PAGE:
Recently I have come to see just how insidious self-doubt is and how it plays out. I once viewed self-doubt as something that was just there, that I accepted as a normal part of being a human being and that it was something that I couldn’t change.
I know there have been times in my life when I would feel the Truth of a matter ever so strongly. I knew exactly what had happened, what had played out and why – but I would not hold it. Instead I would hang on to something that was said about me, and it was this aspect that would have my full attention. From here I would be pulled into the black hole of confusion and doubt, swept to a place far away. I would so easily let go of the Truth that I had felt and would make things complicated, defer to another’s opinion or the majority view, become confused or upset, or even want others to feel it as I did, although they did not.
At times I found myself standing alone, where the Truth that I felt wasn’t confirmed by those around me and it was this aspect for a long time that I found most difficult.
In the past few months I have been provided with many opportunities to feel the game of self-doubt in its true colours. These opportunities have been quite amazing in fact, but it was a situation between a group of people that provided me with the opportunity to observe and to understand in greater depth just how destructive self-doubt is in our lives. That was the light bulb moment that inspired me to give up the self-doubt game.
I was reading through a Facebook thread and noticed that initially some of the comments were very sure and certain – concrete in fact. Another person came in and planted ‘the seed of doubt’ – a person who is very much respected. As I read through the thread, I began to see how those who had commented initially became more and more wobbly and then other people commented in doubt as well. I was surprised at how easy it was for people to lose their confidence, their authority, their assurance in what they had initially felt. How easy it is for Truth to be buried when it comes to the surface, although it is never hidden for long.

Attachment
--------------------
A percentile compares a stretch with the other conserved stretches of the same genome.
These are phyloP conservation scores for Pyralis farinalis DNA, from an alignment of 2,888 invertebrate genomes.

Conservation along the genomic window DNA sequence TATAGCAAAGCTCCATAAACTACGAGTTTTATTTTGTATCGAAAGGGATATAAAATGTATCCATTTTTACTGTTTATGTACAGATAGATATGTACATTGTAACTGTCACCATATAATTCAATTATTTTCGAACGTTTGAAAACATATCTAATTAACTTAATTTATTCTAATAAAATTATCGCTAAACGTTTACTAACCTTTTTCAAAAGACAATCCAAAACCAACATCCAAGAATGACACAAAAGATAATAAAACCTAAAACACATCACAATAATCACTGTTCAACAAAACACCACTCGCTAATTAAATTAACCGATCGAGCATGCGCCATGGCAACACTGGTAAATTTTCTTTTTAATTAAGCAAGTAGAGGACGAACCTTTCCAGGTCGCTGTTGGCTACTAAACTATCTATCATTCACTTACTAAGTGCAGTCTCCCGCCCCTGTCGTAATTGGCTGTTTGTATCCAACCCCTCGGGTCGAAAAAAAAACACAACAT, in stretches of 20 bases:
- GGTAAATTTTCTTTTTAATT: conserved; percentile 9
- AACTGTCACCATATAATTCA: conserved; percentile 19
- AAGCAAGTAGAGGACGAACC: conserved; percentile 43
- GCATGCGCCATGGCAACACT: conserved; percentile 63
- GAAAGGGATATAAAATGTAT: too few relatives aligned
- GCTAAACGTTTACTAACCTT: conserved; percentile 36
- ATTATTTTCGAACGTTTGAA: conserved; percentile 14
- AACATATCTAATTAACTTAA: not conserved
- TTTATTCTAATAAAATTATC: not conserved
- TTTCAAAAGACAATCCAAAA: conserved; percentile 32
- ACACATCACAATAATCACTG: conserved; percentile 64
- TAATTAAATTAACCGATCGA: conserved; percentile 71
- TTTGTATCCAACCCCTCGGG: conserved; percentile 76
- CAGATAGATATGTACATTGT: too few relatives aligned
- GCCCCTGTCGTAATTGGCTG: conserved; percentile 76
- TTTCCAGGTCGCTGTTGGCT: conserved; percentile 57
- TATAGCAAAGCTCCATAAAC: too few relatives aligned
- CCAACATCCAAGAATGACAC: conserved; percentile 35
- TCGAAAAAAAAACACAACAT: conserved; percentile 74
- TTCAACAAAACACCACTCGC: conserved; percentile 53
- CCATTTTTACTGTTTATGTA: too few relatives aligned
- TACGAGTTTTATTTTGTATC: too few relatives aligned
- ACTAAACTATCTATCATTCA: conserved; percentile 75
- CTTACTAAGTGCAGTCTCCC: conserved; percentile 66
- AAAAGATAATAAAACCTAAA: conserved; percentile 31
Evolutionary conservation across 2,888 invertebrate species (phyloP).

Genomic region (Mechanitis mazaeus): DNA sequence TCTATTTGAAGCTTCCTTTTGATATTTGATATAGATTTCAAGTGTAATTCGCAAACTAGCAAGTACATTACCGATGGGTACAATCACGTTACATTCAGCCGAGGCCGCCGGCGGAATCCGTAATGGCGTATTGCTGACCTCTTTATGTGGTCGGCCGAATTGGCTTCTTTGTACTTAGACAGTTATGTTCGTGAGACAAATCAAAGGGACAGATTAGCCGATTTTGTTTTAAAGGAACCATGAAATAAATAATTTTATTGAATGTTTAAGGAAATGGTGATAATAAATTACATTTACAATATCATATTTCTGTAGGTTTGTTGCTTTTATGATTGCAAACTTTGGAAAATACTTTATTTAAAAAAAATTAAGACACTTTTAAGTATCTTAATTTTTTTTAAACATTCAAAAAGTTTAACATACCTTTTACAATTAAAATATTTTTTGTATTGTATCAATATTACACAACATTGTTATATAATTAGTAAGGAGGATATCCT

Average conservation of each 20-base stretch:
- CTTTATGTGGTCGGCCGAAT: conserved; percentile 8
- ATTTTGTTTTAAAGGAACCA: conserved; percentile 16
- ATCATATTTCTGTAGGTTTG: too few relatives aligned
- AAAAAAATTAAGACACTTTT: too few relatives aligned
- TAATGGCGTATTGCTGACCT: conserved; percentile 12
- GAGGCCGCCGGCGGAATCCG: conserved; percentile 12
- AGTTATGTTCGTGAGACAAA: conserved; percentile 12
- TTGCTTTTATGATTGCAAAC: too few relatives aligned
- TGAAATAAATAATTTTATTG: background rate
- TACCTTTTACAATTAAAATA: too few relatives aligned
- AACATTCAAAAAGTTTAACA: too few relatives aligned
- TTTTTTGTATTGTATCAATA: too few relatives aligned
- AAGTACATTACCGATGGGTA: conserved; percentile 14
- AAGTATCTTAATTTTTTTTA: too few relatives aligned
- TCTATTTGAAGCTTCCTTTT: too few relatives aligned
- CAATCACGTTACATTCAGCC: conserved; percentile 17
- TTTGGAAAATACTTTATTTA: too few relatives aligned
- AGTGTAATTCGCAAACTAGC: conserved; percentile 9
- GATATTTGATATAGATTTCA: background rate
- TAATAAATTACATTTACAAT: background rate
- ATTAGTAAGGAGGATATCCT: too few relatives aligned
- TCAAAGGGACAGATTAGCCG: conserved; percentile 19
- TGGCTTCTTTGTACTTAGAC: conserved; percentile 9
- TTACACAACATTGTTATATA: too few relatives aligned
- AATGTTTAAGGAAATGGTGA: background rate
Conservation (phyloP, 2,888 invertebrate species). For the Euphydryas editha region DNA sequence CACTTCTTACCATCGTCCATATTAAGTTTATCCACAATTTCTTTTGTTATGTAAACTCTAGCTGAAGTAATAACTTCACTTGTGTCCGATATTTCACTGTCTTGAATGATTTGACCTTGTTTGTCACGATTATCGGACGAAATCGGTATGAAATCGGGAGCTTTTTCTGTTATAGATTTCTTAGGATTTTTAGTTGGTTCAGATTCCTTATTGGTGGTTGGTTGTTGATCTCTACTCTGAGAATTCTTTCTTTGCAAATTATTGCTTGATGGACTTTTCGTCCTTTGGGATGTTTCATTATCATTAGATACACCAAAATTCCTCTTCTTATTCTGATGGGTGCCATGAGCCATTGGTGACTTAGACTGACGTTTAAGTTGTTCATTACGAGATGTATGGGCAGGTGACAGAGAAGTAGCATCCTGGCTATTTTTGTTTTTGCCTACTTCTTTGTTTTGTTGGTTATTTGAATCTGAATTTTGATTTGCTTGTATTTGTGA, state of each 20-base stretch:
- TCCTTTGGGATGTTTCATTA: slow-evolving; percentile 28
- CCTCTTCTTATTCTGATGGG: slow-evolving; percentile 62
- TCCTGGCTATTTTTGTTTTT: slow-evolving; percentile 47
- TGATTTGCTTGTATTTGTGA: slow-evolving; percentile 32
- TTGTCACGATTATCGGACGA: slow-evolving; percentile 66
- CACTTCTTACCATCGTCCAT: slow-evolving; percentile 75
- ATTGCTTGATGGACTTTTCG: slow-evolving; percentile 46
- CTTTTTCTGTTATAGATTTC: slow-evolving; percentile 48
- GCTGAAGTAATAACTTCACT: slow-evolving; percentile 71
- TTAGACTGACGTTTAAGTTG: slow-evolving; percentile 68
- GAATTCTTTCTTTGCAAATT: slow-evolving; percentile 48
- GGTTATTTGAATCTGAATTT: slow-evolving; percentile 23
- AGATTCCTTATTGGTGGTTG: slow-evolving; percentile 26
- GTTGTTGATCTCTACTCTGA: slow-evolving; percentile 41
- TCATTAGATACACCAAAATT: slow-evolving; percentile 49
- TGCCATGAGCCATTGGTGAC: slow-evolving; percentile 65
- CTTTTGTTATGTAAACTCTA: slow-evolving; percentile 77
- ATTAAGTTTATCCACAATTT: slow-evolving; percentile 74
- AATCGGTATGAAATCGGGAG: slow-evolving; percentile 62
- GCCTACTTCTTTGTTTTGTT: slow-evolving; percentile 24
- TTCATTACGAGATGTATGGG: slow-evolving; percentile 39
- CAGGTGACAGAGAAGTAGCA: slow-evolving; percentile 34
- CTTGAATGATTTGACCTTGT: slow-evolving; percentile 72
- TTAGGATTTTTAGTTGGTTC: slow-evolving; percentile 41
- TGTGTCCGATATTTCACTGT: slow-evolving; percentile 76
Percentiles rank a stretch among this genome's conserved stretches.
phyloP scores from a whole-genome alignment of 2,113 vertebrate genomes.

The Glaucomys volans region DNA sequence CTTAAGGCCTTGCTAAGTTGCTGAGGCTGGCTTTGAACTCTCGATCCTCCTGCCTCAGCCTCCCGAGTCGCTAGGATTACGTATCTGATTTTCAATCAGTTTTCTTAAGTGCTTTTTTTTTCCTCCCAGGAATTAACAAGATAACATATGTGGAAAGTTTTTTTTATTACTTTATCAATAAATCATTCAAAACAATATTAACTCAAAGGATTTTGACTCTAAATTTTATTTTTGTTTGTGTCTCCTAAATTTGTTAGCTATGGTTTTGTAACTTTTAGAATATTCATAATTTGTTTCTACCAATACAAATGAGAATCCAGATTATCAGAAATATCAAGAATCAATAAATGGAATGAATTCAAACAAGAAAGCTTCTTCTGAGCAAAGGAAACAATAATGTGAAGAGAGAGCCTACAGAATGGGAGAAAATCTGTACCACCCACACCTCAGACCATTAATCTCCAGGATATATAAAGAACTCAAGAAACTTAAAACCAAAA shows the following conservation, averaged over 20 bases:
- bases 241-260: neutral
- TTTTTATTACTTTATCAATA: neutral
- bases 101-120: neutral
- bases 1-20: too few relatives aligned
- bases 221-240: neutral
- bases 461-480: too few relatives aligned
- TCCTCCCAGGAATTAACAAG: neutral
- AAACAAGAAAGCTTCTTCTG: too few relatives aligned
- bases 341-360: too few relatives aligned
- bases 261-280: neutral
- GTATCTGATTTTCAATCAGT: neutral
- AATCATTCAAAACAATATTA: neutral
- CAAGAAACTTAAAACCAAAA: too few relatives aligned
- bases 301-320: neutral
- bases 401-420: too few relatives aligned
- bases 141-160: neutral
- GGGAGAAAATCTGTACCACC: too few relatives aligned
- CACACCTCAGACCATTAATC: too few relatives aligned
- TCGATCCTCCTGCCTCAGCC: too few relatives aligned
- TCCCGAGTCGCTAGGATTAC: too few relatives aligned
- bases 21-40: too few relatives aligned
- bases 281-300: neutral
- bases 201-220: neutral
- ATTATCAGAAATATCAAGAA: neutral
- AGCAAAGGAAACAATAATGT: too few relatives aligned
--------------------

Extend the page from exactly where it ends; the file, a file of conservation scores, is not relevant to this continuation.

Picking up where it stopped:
Although for a lot of my life I have been a bit wishy-washy, never sure about myself, and searching for right and wrong instead of what is true, what I have come to know is that when I do feel Truth, I feel it in my body with an assurance and an unshakable knowing.
Although there is often an opposing energy that comes into play at these times – to tip us over, to make things complicated and to bring in doubt – we must learn to back ourselves all the way and be mindful of our own false beliefs that are always at play.
One of the things that really stood in my way at such times is that I did not want to be irresponsible. I knew that I held hurts, and that at times those hurts tainted my view of things and so I quickly let go of my Truth. I did not want to be arrogant and hold on to what I felt was a Truth, just in case I was completely off track and was fooling myself. For instance, a situation that presented numerous times was where someone would verbally berate me, using particular words in their accusations. If they said I was controlling, for example, then I would bury what I felt was really happening in that moment and go into self-doubt.